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Gaddafi abuse complaints withdrawn

Geneva's public prosecutor, Daniel Zappelli, still has to decide whether to continue the case Keystone

Two domestic employees who filed assault charges in Switzerland against a son of the Libyan leader, Moammar Gaddafi, have withdrawn their complaint.

This content was published on September 2, 2008 - 21:09

The case sparked a diplomatic row between Bern and Tripoli, which imposed retaliatory measures against Swiss businesses and citizens.

Geneva lawyer François Membrez, who represents the two domestic staff, said on Tuesday his clients had decided to withdraw the criminal complaint against Hannibal Gaddafi and his wife.

"Their interests were safeguarded in so far as they were correctly compensated. They were recognised as victims and their suffering was acknowledged," Membrez said in a statement.

The two former staff have gained temporary residency in Switzerland on humanitarian grounds. No details of the compensation payment were released.

Gaddafi and his wife Aline were arrested and charged by a Swiss magistrate with inflicting physical injuries and using threats and force against two of their staff, while staying at a luxury hotel in Geneva in July.

The staff said they were beaten and had boiling water poured over them, and had a medical certificate that proved the injuries.

Reacting to the latest development, Alain Berger, the lawyer representing the Gaddafis, said: "If it is true, it is excellent news." He was still awaiting official confirmation.

The Gaddafis had denied the allegations and were released on SFr500,000 ($476,500) bail after two days in detention.

Geneva justice

The Swiss foreign ministry said it had taken note of the withdrawal of the complaint and that the affair was in the hands of the Geneva judicial authorities.

Geneva chief prosecutor Daniel Zappelli is due to announce on Wednesday whether he will pursue legal proceedings.

Last month Zappelli said the case would not be shelved for political reasons. But he indicated it could be closed if the two employees withdrew their complaints.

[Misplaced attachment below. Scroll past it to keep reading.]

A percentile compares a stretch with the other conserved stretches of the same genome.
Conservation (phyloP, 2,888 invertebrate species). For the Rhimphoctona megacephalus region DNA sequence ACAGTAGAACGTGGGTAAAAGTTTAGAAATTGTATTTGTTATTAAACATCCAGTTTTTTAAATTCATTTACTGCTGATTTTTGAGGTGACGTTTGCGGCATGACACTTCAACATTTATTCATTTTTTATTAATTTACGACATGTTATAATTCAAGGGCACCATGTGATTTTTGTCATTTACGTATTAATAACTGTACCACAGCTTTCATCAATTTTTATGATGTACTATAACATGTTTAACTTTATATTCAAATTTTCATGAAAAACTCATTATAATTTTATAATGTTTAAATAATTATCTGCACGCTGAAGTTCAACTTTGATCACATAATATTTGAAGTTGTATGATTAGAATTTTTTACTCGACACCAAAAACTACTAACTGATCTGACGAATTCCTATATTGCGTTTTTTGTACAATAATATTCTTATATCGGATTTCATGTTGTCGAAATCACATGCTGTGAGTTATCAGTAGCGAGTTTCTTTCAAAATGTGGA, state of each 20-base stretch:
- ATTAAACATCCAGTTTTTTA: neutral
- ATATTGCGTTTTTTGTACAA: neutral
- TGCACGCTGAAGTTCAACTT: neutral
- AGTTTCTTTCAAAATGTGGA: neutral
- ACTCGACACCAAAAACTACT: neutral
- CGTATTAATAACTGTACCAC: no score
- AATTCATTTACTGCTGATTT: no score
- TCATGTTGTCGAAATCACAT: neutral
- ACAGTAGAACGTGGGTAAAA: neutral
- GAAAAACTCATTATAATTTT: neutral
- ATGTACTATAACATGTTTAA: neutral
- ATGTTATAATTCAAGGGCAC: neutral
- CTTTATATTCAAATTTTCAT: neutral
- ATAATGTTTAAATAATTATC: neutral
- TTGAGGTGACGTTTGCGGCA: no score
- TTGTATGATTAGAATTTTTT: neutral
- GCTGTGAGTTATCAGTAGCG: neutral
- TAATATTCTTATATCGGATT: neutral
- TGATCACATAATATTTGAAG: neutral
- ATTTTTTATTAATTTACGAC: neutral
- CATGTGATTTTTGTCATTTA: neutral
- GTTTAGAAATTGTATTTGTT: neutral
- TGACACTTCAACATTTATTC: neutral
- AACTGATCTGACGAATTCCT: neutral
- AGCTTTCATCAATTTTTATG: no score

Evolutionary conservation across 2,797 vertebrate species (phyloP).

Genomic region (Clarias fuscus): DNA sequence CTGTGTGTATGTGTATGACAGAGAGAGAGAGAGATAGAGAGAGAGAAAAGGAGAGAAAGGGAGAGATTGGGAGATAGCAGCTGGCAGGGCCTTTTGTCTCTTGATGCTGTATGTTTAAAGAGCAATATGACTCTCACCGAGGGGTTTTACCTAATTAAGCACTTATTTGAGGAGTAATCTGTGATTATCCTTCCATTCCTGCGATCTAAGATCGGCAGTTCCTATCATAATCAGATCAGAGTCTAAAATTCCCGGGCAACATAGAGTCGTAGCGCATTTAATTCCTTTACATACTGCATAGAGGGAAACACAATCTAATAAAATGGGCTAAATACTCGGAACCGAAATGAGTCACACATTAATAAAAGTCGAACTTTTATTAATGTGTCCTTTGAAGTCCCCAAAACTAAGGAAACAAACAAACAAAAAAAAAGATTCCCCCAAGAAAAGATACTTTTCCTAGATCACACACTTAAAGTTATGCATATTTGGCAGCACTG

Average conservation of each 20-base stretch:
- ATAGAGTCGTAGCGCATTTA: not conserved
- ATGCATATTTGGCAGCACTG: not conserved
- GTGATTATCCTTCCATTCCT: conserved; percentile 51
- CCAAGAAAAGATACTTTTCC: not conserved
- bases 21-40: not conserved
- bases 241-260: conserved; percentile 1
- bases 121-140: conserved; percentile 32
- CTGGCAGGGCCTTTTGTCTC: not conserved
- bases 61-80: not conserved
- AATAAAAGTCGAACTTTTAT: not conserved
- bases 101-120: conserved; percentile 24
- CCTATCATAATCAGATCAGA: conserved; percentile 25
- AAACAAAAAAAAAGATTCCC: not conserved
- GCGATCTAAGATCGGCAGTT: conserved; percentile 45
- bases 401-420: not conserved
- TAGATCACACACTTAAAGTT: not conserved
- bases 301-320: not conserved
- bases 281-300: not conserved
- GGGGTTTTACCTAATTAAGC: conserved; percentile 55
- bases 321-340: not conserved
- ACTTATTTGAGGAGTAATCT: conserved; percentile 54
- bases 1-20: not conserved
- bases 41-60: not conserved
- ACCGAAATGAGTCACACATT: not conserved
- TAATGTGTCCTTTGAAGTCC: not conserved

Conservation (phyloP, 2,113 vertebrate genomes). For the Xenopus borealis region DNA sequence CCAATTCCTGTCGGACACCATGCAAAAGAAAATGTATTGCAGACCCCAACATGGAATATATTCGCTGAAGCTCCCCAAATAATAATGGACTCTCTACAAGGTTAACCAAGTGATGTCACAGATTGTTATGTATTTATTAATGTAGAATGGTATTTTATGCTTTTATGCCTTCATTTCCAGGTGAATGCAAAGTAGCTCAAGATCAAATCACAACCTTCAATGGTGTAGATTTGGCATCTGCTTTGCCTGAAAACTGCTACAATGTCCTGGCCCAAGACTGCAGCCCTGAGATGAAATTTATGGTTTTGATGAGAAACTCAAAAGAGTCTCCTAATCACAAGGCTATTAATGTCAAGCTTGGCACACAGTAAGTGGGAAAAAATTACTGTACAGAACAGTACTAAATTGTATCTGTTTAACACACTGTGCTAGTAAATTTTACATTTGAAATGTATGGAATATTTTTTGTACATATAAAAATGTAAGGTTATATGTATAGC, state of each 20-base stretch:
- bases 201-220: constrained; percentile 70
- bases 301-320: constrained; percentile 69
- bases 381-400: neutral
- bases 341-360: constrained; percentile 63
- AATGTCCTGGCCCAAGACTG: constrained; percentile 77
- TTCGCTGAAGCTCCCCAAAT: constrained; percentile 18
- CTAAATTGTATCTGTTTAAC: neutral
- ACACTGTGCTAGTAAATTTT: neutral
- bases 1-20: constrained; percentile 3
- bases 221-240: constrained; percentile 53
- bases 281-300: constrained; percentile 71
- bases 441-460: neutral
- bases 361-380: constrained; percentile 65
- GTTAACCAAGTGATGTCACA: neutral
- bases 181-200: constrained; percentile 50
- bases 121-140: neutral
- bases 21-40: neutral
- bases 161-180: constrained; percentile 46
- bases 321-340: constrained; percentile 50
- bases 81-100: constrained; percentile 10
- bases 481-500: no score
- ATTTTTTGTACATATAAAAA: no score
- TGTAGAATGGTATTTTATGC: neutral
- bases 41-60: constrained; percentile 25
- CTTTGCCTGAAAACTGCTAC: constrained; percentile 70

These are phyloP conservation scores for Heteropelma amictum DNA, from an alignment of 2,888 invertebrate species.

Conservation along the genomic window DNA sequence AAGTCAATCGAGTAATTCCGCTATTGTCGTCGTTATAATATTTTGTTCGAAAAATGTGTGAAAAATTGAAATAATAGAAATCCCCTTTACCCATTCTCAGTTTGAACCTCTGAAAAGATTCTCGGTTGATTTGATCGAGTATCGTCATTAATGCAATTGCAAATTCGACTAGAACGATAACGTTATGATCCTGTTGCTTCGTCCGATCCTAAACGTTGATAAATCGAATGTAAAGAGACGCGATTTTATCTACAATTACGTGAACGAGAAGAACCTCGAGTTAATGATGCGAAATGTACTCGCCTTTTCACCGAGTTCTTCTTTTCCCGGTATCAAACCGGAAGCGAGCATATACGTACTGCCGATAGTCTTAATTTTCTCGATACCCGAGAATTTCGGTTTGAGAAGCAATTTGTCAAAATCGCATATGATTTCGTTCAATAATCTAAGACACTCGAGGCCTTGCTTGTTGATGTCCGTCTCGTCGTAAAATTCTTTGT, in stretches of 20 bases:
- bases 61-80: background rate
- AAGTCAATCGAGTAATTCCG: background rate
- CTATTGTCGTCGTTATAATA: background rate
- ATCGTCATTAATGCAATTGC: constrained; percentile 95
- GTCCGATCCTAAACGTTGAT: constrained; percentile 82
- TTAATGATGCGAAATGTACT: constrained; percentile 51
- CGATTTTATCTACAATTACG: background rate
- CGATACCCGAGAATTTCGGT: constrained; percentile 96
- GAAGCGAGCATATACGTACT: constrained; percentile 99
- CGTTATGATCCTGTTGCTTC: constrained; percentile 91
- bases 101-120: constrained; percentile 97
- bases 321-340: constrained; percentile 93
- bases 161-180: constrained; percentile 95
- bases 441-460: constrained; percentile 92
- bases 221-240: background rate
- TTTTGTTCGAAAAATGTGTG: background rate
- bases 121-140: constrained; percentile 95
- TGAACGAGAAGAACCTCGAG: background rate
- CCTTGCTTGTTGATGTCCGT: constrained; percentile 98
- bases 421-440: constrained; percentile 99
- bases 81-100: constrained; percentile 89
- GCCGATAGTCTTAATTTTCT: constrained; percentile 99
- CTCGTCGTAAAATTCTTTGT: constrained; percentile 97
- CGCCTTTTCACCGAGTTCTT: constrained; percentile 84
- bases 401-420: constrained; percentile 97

Gaddafi's arrest caused uproar in Tripoli.

In the wake of the arrest, Libya imprisoned two Swiss citizens for alleged immigration violations, cut the number of flights between the two countries and force the closure of several Swiss companies in the country.

The Gaddafi family went on record to describe the arrest of Hannibal as an act of anti-Arab racism.

Apology

Libya demanded apologies from Switzerland for the "way in which Hannibal Gaddafi and his wife Aline were treated during questioning", the Swiss foreign ministry recently confirmed.

Tuesday's announcement could pave the way for an easing of tensions between Switzerland and Libya as discussions continue between the two countries to restore bilateral relations.

The Swiss ministry is continuing to advise its citizens against visiting Libya for tourism or non-essential purposes.

The two Swiss nationals held and later released in Libya are still not permitted to leave the country.

Libya also arrested the brother and mother of one of Hannibal's domestic staff. The mother has since been released, but there has been no word of the brother, according to a Geneva lawyer.

swissinfo with agencies

In brief

Libya is an important economic partner of Switzerland and its main supplier of crude oil.

Political contacts between the two countries also returned to normal after the UN-imposed sanctions were lifted in 2003.

Libya is one of Switzerland's five key export markets on the African continent.

In 1997 Tripoli banned Swiss citizens from entering Libya to protest against Switzerland's refusal to grant a student visa to a son of Colonel Gaddafi. In return the Swiss authorities tightened entry regulations for Libyan citizens. The conflict was solved in April 1998.

There are about 40 Swiss citizens in Libya, most of which have dual nationality.

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Hannibal Gaddafi case

Hannibal Gaddafi and his wife were charged by a magistrate in July with inflicting physical injuries and using threats and force against two of their staff.

The two domestic employees who lodged a formal complaint said they were beaten and Gaddafi's wife poured boiling water over them.

They have a medical certificate which proves the injuries, but the Gaddafi couple denies the charges.

The Gaddafi family described the arrest of Hannibal as an act of anti-Arab racism.

Despite pressure from Libya, the Geneva chief prosecutor, Daniel Zappelli, has said the case will not be shelved for political reasons.

He said the Swiss foreign ministry had not brought any pressure to bear, and respected the independence of the judiciary.

Hannibal has run into trouble in European countries before. In 2005 a French court gave him a suspended prison sentence for slapping a pregnant woman and carrying a gun without a licence.

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